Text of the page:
U.S. News collected these same statistics when we surveyed the schools for our annual rankings, along with the same data on those members of the class who were employed at graduation.
For this year's rankings, U.S. News incorporated this richer data into our computation of the employment measure for the class of 2011 at graduation and nine months later. Placement success was calculated by assigning various weights to the number of grads employed in 22 of these different types of post-J.D. jobs and durations.
Full weight was given for graduates who had a full-time job lasting at least a year where bar passage was required or a J.D. degree was an advantage.
Less weight went to full-time, long-term jobs that were professional or nonprofessional and did not require bar passage, to pursuit of an additional advanced degree, and to positions whose start dates were deferred. The lowest weight applied to jobs categorized as both part-time and short-term.
All these weighted figures were then divided by the total number of 2011 J.D. graduates and were used in the ranking formula only and are not published.
Employment stats displayed in the ranking tables reflect actual rates (out of the total number of 2011 J.D. graduates) for the full-weight jobs: full-time, long-term, and where a J.D. and bar passage are necessary or advantageous. Actual rates for the other types of positions appear in the profiles of each school's latest graduating class. All these employment data are only available via a U.S. News Law School Compass subscription.
Bar passage rate (0.02): This is the ratio of the school's bar passage rate of the 2011 graduating class to that jurisdiction's overall state bar passage rate for first-time test takers in winter 2011 and summer 2011.
The jurisdiction listed is the state where the largest number of 2011 graduates took the state bar exam. The state bar examination pass rates for first-time test takers in winter 2011 and summer 2011 were provided by the National Conference of Bar Examiners.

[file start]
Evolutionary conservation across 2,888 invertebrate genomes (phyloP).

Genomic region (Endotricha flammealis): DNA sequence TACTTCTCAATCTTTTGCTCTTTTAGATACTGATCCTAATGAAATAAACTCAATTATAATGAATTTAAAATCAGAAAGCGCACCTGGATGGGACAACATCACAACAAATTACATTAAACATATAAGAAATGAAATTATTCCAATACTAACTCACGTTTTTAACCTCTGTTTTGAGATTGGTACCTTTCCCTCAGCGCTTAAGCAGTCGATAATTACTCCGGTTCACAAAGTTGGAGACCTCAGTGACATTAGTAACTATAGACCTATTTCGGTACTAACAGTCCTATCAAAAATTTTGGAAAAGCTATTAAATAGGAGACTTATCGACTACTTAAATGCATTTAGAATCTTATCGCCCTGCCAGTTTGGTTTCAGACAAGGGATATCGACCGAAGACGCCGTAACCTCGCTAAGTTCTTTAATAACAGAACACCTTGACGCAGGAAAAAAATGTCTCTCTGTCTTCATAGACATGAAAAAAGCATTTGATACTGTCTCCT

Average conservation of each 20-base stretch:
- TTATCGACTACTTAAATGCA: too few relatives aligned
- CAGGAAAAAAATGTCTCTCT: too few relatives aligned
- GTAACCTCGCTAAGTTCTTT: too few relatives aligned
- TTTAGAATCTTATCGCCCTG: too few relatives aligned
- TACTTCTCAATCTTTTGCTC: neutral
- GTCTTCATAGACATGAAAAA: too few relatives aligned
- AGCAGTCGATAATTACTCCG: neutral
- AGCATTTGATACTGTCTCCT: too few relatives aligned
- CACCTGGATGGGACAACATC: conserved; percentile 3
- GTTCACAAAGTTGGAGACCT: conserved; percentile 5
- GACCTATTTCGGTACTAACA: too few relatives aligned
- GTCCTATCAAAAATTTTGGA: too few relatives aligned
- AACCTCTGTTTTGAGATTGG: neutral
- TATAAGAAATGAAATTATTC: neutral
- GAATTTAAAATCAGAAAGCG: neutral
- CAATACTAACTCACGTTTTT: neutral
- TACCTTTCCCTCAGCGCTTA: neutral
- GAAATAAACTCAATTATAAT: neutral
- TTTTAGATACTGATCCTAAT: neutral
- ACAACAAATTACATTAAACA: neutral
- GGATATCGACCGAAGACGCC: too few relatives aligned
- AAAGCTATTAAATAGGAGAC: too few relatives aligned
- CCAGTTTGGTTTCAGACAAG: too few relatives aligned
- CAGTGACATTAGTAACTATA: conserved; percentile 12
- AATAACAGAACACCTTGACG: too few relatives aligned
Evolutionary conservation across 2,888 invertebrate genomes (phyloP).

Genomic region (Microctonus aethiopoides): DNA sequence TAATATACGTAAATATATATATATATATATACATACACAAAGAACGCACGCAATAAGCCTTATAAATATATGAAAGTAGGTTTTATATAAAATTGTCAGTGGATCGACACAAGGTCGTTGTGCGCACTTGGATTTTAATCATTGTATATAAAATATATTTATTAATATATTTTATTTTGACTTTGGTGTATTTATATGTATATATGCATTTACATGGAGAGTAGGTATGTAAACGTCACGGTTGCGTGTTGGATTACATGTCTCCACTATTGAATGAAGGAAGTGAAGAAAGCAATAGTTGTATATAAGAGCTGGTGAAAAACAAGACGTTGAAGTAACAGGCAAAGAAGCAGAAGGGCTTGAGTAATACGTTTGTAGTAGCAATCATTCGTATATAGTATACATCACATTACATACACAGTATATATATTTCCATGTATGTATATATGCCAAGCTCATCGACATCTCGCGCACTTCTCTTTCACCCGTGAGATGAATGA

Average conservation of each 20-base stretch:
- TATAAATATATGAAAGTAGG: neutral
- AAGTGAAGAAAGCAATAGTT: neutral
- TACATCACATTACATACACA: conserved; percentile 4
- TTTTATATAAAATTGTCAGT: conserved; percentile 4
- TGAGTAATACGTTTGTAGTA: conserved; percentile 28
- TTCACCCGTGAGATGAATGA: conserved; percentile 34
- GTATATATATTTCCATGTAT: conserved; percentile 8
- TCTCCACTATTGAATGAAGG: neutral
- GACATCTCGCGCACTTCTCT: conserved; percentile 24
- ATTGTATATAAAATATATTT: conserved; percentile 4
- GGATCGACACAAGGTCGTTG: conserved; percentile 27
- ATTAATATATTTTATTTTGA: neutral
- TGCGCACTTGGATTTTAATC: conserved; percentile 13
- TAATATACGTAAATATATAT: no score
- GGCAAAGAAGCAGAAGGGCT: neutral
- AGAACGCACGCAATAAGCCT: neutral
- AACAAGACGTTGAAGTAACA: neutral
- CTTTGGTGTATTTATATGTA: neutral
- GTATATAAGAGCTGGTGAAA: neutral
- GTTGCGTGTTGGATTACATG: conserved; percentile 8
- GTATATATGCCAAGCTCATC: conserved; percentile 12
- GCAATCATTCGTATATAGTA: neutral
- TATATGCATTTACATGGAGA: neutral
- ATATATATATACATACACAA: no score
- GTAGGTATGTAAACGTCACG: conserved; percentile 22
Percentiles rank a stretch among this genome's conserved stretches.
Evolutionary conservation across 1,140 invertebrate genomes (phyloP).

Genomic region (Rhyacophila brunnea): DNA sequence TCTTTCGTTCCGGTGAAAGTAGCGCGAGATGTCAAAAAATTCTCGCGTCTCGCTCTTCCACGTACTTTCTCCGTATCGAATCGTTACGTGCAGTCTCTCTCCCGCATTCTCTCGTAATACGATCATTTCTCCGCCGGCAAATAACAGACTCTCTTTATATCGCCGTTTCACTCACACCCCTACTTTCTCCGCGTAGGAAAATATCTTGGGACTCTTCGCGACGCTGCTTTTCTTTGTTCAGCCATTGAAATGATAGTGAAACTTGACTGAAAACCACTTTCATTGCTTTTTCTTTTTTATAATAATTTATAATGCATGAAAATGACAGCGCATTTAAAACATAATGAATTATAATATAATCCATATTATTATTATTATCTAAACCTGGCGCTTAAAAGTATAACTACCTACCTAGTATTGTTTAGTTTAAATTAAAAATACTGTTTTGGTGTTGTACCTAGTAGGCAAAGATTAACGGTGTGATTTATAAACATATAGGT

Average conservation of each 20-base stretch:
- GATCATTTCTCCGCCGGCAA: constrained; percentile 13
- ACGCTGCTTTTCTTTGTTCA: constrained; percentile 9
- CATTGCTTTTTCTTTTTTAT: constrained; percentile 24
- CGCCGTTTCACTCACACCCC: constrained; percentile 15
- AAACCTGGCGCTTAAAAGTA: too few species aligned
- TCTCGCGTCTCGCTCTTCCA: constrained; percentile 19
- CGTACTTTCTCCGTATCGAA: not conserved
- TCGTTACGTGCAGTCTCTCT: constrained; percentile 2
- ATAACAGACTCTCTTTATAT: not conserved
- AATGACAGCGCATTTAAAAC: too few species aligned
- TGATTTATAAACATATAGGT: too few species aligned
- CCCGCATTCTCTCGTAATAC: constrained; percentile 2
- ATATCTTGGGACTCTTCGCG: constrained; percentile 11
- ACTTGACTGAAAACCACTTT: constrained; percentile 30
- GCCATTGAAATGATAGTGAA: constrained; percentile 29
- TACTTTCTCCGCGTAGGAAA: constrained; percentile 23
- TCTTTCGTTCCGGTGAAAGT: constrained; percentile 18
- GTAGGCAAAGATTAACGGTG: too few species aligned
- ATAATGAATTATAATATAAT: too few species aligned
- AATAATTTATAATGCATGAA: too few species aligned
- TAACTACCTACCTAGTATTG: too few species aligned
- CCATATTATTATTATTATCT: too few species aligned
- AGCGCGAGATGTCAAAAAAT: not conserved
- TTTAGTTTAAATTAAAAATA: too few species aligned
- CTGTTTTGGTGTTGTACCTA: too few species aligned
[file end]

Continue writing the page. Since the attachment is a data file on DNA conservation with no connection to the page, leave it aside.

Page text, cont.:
Faculty resources (weighted by 0.15)
Expenditures per student: This is the average expenditures per student for the 2011 and 2012 fiscal years. The average instruction, library, and supporting services (0.0975) are measured, as are all other items, including financial aid (0.015).
Student-faculty ratio (0.03): This is the ratio of students to faculty members for 2012, using the American Bar Association definition.
Library resources (0.0075): This is the total number of volumes and titles in the school's law library at the end of the 2012 fiscal year.
Data were standardized about their means, and standardized scores were weighted, totaled, and rescaled so that the top school received 100; others received their percentage of the top score.
Extended law school rankings: In response to interest from both readers and institutions in knowing where more law schools sit, for the third year in a row, we have extended the list of numerically ranked institutions from the top 100 to the top three quarters of the schools. The remaining schools, or the bottom 25 percent of those that are ranked, are listed alphabetically as Rank Not Published (see full explanation below of Rank Not Published).
Schools not ranked and listed as Unranked: University of California—Irvine, University of La Verne, and University of Massachusetts—Dartmouth are listed as Unranked because as of January 2013, they were only provisionally approved by the American Bar Association. Three other law schools—Pontifical Catholic University and Inter American University in Puerto Rico, and the University of Puerto Rico—did not provide sufficient data to be ranked.